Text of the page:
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Sleep: An Overlooked Part of Healthy Recovery

Sleep: An Overlooked Part of Healthy Recovery

Addiction is a tiring disease. When you first get clean and sober, you’ll probably find that your energy levels vary. Once you’re comfortable with your newfound sobriety, you will probably start working towards new goals. You may find yourself busier than ever before – after all, there’s a lot of lost time to make up. However, if you’re spending so much time working on yourself and living life that you’re not getting enough sleep, it’s time to reprioritize.

Sleep is Important

Sleep is an essential biological need. Without sleep, you may find yourself having trouble remembering things or focuses. Science has proven that when you sleep, your body can help remove toxins from your brain.

Long-term detox from drugs and alcohol takes time, and detoxing from these things is essential to your recovery. Your brain also needs to detox from stress and pollutants.

Sleep is also a way for your brain to solve problems at night. Have you ever woken up in the morning with a great idea or solution to something that’s been bugging you? That’s an aftereffect of your brain’s complex problem-solving process.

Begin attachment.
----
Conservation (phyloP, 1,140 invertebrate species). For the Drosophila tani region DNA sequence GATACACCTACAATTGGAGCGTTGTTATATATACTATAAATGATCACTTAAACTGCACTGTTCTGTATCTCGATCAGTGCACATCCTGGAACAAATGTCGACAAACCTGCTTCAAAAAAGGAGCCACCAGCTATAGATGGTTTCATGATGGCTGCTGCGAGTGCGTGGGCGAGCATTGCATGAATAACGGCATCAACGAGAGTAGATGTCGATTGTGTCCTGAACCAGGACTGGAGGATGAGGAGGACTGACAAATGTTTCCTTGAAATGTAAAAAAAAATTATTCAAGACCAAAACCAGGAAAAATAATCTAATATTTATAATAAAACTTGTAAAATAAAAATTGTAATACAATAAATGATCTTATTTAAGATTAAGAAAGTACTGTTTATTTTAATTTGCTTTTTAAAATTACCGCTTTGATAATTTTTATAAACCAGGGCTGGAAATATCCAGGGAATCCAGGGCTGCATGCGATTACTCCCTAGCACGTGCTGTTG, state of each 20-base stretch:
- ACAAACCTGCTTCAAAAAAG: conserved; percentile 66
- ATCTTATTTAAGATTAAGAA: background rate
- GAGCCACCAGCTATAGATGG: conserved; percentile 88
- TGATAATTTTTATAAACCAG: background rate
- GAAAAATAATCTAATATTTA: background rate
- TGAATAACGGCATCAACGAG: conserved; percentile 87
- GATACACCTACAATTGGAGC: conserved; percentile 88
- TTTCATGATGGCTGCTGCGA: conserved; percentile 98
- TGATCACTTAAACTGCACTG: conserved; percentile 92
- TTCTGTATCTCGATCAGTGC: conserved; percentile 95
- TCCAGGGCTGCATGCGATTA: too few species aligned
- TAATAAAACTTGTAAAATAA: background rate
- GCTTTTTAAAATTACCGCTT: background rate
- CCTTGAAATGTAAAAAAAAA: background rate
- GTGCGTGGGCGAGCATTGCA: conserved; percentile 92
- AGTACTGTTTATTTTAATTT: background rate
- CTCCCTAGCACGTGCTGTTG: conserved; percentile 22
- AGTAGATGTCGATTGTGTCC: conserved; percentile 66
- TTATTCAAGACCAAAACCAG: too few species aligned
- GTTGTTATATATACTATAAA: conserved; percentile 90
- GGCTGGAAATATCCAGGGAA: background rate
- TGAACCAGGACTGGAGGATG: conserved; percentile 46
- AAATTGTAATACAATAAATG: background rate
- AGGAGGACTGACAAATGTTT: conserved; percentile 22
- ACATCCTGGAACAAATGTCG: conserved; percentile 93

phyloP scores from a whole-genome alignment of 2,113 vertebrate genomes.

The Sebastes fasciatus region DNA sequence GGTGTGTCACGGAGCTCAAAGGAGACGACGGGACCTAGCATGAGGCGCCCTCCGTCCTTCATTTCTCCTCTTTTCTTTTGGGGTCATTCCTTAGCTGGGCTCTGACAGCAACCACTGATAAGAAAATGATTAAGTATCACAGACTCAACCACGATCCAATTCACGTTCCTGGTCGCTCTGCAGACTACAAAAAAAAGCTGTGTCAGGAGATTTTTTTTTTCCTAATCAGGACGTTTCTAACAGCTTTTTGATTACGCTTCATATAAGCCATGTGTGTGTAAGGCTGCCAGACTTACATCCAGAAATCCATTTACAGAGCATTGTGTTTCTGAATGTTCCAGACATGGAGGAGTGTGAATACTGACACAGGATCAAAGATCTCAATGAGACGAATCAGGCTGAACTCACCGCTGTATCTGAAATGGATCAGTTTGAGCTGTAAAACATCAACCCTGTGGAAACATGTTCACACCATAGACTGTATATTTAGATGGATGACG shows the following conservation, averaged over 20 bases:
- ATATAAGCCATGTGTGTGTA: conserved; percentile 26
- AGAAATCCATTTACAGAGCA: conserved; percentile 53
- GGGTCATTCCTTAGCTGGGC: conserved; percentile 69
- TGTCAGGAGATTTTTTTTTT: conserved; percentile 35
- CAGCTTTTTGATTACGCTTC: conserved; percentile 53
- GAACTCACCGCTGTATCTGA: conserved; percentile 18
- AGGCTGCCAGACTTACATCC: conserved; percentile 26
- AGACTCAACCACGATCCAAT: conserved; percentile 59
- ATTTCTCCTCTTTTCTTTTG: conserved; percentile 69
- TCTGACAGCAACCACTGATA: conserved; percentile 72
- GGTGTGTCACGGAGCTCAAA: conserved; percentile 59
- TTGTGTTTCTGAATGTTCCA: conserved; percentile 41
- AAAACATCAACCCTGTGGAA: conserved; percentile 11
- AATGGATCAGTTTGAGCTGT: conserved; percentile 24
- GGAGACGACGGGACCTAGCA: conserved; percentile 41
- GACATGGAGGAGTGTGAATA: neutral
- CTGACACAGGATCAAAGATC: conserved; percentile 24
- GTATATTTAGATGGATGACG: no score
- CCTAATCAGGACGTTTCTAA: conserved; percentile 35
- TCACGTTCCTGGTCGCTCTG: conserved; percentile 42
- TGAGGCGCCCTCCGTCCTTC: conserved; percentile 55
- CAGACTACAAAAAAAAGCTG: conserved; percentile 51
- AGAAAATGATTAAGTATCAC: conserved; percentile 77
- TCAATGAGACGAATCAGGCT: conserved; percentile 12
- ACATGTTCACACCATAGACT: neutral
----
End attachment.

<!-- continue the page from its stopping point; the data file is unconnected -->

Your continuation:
Combatting Insomnia

A lot of people both in and out of recovery have insomnia. We live in a world that is always overwhelming us with information about Hollywood, politics, and consumer goods that they hope we’ll purchase.

If you have trouble getting to sleep at night, you’re probably going to need to change a few behaviors.

Here are some things to try:

  • Exercise in the morning. Don’t exercise in the evening or you’ll be stuck with your adrenaline pumping.
  • Don’t drink caffeine after 3 pm. It can cause you to stay up later.
  • Don’t play on your phone while in bed. It’s easy to lose sleep time because you’re playing a video game or texting other night owls.
  • Don’t take your laptop to bed. Instead, keep it in another room. Your brain needs to know that bed is only for sleeping.
  • Go to bed at the same time every night, even if you can’t sleep. Get up at the same time every morning.
  • Consider trying a guided meditation or a white noise machine to help you get to sleep.
  • If you really can’t sleep, get out of bed and try again in half an hour or so. Don’t let yourself play video games or anything that involves a lot of interaction. Instead, watch a 20 minute Youtube video (but not in bed!)

These are just a few ways to help you get to sleep at night. If you find that you have thoughts racing or mood swings that can keep you up at night, see a doctor so that they can help you make healthier decisions about getting to sleep at night.

Need Structure?

Check our directory for Addiction Recovery residences to learn more about your options for recovery housing. Living with others in recovery can help you establish healthier patterns and build a strong foundation for your journey to health.